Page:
The proposed system mainly consists of four units as follows:(i)driver’s biodata sensing unit;(ii)driver’s status inference unit;(iii)application providing unit;(iv)vehicular network unit.

2.1. Driver’s Biodata Sensing Unit

Biodata is the information acquired from direct sensing of a driver. Driver’s biodata covers EEG, ECG, electromyogram (EMG), HR, and SCR. Existing methods for extracting biodata of a driver need specific sensors and must be worn on the specific body parts for measurement, making it difficult to be applied in actual vehicles. Therefore, this study introduced two sensing methods for HR and SCR which are not only applicable to actual vehicle but also easy to get biodata of a driver during driving. The proposed HR sensor senses driver’s HR with the auditory-type heartbeat detector embedded in the safety belts while not only facilitating natural wearing but also measuring HR with the clothes on. To make HR sensor robust to external noise, noise cancellation filter for both high frequency and low frequency was added. The SCR sensor extracts SCR by detecting the wetting condition of the driver’s skin via an electrode panel attached on the steering wheel: it is based on the principle that SCR is lowered by the perspiration on the palm skin reflecting high sensory temperature of the driver. Figure 1 shows that the sensors (to measure HR and SCR) are attached on the safety belt and steering wheel, respectively. The measuring equipment of driver’s HR and SCR is designed as a prototype to examine the applicability into an actual vehicle. Figure 2 shows the circuit diagram for measuring HR(a) and SCR(b). Low pass filter (LPF) removes noise of initial high frequency, and it outputs certain low frequency bandwidth and direct current (DC). Cut-off frequency is 30 Hz, and alternating current (AC) for HR is extracted through the differential signal detection. Impulse of HR is maximized using differentiator and amplifier, and clear HR measurement was possible through high pass filter (HPF). Similarly, SCR measurement was clear using differential signal detecting, filter, amplification, and signal tuning.

2.2. Driver’s Status Inference Unit

Besides using the biodata obtained by the sensing unit, the proposed system uses personal data, vehicle data, and environment data as additional information for driver’s status inference: personal data of a driver includes age and gender, which is the information input by the driver or available from the previously saved profile. The environment data includes time, weather, day, and location, while the vehicle data comprises general vehicle data such as speed and travelling data including travelling time and distance. Environment and vehicle data are provided after measuring with various devices inside and outside of a vehicle such as clock for time, temperature sensors for both internal temperature and external temperature, navigation system or global positioning system for location, and odometer for travelling data. The driver’s status inference unit plays a role in extracting the driver’s status based on the above-mentioned data provided (measured and given) by the sensing unit, and the driver’s status can be obtained bywhere is initial value of EP, is weight of the heart rate, is weight of the SCR, is weight of the current time, is weight of the age, and is weight of the driving time.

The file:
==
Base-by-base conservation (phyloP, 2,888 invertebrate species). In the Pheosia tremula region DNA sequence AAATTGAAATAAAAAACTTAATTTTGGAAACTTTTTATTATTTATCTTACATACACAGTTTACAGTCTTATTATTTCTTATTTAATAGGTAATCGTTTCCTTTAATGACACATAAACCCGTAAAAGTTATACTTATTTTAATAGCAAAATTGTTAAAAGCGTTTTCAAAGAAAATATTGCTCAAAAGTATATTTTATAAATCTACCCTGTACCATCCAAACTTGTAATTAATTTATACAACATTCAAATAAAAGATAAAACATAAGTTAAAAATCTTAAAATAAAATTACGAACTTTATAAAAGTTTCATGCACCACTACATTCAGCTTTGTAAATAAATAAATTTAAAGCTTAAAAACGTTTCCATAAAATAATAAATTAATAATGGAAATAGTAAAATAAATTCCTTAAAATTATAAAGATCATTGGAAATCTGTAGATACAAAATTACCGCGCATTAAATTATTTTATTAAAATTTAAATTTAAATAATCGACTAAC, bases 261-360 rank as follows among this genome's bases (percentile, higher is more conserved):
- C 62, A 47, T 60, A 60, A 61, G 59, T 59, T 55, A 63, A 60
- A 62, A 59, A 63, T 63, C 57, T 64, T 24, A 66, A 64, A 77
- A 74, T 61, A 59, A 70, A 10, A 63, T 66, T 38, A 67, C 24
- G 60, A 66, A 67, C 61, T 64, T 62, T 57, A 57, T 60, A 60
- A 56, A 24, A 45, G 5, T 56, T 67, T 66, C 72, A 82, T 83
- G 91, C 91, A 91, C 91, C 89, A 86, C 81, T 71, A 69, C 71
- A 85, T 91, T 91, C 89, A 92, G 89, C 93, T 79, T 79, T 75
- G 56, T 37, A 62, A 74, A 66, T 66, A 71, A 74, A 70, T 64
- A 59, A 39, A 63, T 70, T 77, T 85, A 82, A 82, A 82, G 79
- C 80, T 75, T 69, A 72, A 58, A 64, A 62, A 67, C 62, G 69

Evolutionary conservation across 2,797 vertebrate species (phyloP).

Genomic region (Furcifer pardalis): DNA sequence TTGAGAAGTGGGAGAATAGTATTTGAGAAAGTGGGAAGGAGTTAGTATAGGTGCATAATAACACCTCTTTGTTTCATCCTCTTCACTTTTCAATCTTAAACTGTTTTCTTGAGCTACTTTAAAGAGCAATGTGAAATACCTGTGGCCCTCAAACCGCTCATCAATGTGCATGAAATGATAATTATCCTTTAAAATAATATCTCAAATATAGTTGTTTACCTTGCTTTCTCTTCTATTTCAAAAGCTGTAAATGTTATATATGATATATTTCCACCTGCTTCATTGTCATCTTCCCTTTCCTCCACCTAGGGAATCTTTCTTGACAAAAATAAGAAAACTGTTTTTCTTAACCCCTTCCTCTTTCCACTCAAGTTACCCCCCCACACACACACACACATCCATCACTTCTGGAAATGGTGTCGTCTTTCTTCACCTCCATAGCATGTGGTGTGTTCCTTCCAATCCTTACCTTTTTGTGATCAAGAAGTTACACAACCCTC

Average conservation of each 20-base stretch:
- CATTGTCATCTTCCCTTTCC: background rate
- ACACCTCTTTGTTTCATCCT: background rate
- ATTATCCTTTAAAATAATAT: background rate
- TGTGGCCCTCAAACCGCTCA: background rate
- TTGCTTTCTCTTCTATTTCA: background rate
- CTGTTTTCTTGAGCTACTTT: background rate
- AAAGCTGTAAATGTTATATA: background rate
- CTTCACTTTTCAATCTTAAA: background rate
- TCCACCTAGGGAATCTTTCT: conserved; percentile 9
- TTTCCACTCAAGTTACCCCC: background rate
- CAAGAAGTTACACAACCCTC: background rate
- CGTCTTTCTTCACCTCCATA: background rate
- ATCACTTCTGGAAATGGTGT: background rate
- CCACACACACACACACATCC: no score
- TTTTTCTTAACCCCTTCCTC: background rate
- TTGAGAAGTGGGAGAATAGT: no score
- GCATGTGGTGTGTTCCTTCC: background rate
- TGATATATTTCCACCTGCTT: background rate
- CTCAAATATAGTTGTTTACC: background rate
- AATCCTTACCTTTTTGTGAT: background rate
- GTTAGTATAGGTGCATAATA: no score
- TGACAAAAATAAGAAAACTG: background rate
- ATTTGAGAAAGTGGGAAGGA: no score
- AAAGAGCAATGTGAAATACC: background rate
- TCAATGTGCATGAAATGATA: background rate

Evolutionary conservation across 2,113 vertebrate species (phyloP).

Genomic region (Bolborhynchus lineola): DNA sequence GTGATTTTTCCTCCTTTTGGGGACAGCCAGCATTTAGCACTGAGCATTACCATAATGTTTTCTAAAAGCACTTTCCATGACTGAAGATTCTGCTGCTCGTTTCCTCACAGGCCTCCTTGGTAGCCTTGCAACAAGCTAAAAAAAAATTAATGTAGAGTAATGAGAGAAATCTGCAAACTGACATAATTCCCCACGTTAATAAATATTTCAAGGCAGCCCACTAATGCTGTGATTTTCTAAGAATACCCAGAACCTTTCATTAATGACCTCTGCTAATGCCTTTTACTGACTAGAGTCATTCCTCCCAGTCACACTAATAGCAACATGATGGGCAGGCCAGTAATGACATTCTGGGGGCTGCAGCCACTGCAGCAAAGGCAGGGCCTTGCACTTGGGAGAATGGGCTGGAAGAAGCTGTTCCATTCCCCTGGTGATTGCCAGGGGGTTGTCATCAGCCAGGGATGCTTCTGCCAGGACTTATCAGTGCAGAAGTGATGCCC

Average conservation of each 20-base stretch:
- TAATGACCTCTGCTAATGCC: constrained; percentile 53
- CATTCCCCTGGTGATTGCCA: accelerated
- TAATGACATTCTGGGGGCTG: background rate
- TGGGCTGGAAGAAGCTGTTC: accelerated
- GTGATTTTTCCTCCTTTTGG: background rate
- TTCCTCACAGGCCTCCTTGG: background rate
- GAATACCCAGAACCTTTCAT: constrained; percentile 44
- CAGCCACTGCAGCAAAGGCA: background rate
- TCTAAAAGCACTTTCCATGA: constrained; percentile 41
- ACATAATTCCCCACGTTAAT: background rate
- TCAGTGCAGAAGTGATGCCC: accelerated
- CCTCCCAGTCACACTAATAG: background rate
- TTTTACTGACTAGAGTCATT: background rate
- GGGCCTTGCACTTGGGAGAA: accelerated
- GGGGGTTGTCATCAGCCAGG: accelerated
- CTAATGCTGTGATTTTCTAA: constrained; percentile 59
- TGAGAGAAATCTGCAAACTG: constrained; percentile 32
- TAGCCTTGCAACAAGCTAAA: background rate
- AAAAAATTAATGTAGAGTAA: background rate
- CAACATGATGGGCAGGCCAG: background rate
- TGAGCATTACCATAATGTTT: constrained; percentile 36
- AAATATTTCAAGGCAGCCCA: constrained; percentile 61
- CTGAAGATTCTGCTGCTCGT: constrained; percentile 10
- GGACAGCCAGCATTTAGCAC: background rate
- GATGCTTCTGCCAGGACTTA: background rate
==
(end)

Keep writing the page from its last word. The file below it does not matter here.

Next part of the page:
The energetic point (EP) plays a role in determining the status of the driver. EP is a psychological arousal state and refers to the driver’s emotional state and is divided into three parts based on Russell’s circumplex model [24] in inference unit. The value of EP ranges from 0 to 100 with the median value of 50 EP representing the normal state of the driver. A higher EP indicates that the driver is excited while any value less than 50 can be considered as having a higher chance of drowsy driving which in turn increases the chance of the driver getting into an accident. The initial value of EP, , is usually set at 50 and varying within a range of ±10 depending on the driving environment.

The weight of the heart rate is calculated asThis is established based on previous studies [25, 26] which found that higher HR is closely related to accidents due to wild driving, whereas lower HR is associated with the accidents caused by drowsy driving.

The weight of the SCR, , is defined by the following:where normal state indicates the lack of palm perspiration, while tension state means that perspiration is detected on the palm.

Weight on time, , is calculated by the following:For example, if the driving time is between 0 (0 A.M.) and 6 (6 A.M.), is set at 0. is used as the weighting to provide application tailored to different age groups. In addition, is used as the weighting to determine when to notify the driver to take a break. This weight is used to prevent the driver from falling asleep in the event of long distance driving. Driver can preset the in the application of the proposed system, and warning alarm is sounded if time out.

2.3. Application Providing Unit

This unit is capable of providing a variety of applications as shown in Figure 3 based on the driver’s status inferred from Section 2.2. The unit provides the customized suggestions extracted from the inference unit based on the sensed data. The unit additionally displays all sensed data as well as the inferred driver’s status data on the screen. The application providing unit can also provide a variety of applications such as music, movie, and news.

2.4. Vehicular Network